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Ask the Dust

(The Saga of Arthur Bandini #3)

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4.12  ·  Rating details ·  24,687 ratings  ·  1,709 reviews
Ask the Dust is the story of Arturo Bandini, a young Italian-American writer in 1930s Los Angeles who falls hard for the elusive, mocking, unstable Camilla Lopez, a Mexican waitress. Struggling to survive, he perseveres until, at last, his first novel is published. But the bright light of success is extinguished when Camilla has a nervous breakdown and disappears . . . and ...more
Paperback, 165 pages
Published February 7th 2006 by Ecco (first published 1939)
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Brian Yatman I've only read this one, and it is a complete story - it certainly works as a standalone.

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4.12  · 
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 ·  24,687 ratings  ·  1,709 reviews


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Matt
Sep 20, 2007 rated it it was amazing  ·  review of another edition
Recommends it for: angelenos
I remember when I was fourteen, reading Catcher in the Rye. I went downstairs and told my mom, "it's the weirdest thing, this guy is, like, reading my mind!"

She said, "Matt, everyone thinks they're Holden Caulfield." God, adults can be so stupid sometimes. Obviously she didn't understand that this was something meaningful -- mystical, really -- that was happening to me. Or, to quote another influential poet of my youth, "parents just don't understand."

Flash forward another fourteen years, the la
...more
Vit Babenco
Nov 09, 2018 rated it it was amazing  ·  review of another edition
Arturo Bandini is young, penniless, naïve and inexperienced and he seems to be a hopeless dreamer but he has a purpose in life. He dreams to be a writer and he is set on achieving this goal by hook or by crook so he uses any possibility to write.
My plight drove me to the typewriter. I sat before it, overwhelmed with grief for Arturo Bandini. Sometimes an idea floated harmlessly through the room. It was like a small white bird. It meant no ill-will. It only wanted to help me, dear little bird. Bu
...more
Eleanor
Sep 13, 2007 rated it it was amazing  ·  review of another edition
Recommends it for: poets, Bukowski lovers, Los Angelinos
John Fante was Bukowski's god, and "either you adore him or you've never heard of him." Writing that's raw, swolen, true, and moving from a macro view of paragraph by paragraph, tectonic plates, words that are so organic, you never think about the words, they're tendons and muscles and joins that are by themselves ordinary yet Fante's voice is bold, heroic, cowardly, greedy, broken, blindingly joyful, I would follow him anywhere. It's rare that I buy a copy of a book I've already read, if I didn ...more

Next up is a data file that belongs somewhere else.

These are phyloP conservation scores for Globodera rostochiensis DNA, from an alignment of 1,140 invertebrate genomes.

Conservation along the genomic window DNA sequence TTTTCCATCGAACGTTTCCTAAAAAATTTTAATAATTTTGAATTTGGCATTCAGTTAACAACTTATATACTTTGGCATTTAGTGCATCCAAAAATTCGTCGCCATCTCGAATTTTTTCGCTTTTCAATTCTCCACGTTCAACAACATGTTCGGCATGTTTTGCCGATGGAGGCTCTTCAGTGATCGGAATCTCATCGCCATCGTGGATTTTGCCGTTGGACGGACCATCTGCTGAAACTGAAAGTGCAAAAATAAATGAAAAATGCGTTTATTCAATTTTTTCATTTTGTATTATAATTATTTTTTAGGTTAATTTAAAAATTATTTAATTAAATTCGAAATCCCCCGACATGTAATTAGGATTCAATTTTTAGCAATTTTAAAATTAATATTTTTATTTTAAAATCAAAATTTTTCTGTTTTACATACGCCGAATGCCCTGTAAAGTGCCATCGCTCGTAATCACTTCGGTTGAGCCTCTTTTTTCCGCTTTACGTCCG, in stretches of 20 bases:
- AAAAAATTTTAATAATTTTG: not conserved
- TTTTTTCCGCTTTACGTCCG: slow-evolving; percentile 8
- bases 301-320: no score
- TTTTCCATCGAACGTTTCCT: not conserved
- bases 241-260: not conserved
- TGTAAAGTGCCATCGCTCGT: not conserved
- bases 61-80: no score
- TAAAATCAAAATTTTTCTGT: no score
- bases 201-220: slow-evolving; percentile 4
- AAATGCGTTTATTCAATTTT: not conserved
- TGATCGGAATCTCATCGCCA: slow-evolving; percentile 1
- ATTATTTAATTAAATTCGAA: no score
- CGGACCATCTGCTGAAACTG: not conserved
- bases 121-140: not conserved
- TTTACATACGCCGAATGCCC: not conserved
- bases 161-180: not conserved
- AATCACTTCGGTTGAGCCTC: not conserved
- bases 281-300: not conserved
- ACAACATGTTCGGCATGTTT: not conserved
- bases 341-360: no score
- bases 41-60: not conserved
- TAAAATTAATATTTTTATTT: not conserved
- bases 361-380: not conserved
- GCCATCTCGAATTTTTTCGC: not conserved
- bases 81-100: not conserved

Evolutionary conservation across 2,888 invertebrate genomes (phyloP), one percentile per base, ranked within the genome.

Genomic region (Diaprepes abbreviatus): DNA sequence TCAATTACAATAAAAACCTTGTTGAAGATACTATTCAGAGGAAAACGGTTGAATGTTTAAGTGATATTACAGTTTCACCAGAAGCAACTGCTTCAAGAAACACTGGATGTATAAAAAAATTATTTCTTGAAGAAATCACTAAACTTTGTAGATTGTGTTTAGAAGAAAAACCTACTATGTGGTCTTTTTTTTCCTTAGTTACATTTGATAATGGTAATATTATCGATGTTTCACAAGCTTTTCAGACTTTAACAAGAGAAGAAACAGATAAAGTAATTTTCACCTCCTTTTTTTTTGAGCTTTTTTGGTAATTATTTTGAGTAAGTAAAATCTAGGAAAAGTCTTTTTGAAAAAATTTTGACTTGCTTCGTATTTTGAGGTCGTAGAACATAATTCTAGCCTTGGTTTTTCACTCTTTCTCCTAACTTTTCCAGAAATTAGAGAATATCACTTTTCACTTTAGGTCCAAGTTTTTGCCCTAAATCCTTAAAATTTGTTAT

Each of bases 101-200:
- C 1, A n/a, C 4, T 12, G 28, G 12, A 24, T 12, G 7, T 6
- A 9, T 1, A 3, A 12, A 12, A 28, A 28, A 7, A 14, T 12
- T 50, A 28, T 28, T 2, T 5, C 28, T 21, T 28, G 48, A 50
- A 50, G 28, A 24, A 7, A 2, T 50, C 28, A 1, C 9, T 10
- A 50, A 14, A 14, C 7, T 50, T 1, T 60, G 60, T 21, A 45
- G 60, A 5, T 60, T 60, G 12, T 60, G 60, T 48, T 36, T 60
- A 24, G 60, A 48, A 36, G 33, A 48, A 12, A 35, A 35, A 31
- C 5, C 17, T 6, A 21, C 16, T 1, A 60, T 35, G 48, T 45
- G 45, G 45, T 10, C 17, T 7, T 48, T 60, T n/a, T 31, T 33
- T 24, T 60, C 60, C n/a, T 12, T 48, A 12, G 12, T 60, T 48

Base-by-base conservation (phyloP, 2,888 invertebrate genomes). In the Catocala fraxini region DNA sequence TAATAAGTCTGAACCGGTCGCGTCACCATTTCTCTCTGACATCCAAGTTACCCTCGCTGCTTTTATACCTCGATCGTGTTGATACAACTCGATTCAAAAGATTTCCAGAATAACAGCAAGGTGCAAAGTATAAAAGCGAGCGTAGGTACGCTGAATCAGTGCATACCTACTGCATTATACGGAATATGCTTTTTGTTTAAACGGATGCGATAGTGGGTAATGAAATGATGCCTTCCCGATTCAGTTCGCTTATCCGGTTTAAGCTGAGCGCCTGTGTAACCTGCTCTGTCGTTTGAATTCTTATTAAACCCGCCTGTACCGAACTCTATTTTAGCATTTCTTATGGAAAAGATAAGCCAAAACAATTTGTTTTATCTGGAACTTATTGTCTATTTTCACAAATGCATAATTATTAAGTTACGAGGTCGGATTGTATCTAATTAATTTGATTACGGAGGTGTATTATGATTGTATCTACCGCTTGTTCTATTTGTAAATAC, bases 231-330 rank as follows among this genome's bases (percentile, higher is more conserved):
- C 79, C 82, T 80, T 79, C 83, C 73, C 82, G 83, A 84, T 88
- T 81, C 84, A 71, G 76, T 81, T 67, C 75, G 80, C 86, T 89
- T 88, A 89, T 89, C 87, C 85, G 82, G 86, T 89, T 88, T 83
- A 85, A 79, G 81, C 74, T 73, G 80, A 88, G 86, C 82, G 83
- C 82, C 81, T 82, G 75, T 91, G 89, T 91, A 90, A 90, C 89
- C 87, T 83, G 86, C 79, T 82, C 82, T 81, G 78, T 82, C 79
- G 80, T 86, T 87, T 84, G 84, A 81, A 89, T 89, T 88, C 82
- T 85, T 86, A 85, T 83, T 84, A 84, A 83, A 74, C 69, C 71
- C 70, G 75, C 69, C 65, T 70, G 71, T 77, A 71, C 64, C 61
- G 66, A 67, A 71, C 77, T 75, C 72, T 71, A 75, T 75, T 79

Joe Valdez
Nov 25, 2016 rated it really liked it
Shelves: fiction-general
Here goes my 200th book report since joining Goodreads.

And my introduction to the fiction of John Fante is Ask the Dust, his 1939 novel considered by some scholars and educators to be one of the best works of fiction set in the Great Depression and the best set in Los Angeles. Superlatives like those could work against the book's vitality, which is palpable. Fante's narrator--destitute twenty year old boy Arturo Bandini struggling against hunger, wanting and creative resistance--lacks the worldl
...more
Jonathan Ashleigh
Oct 07, 2014 rated it really liked it
This book was beautifully depressing. I read it because Charles Bukowski loved John Fante so much and I was not let down. The story had a depressed swagger that was believable even though it was about a time mostly remembered for glamor.
E.
Sep 28, 2007 rated it really liked it
I'm giving it three but it really deserves 3.5.

I started off tearing into this book with the momentum I tore through Bukowski, which isn't to say that I love Bukowski, I don't, but I tore through his works. It's easy shit to tear through.

So I read the overwhelmingly positive Bukowski introduction and I'm off and running. I have a strange fasination with early 20th century LA. I couldn't say why. I have lived in San Francisco the majority of my life and been to LA 3-4 times. I couldn't care less
...more
Mariel
Apr 02, 2014 rated it really liked it
Recommends it for: kill time
Recommended to Mariel by: thunder perfect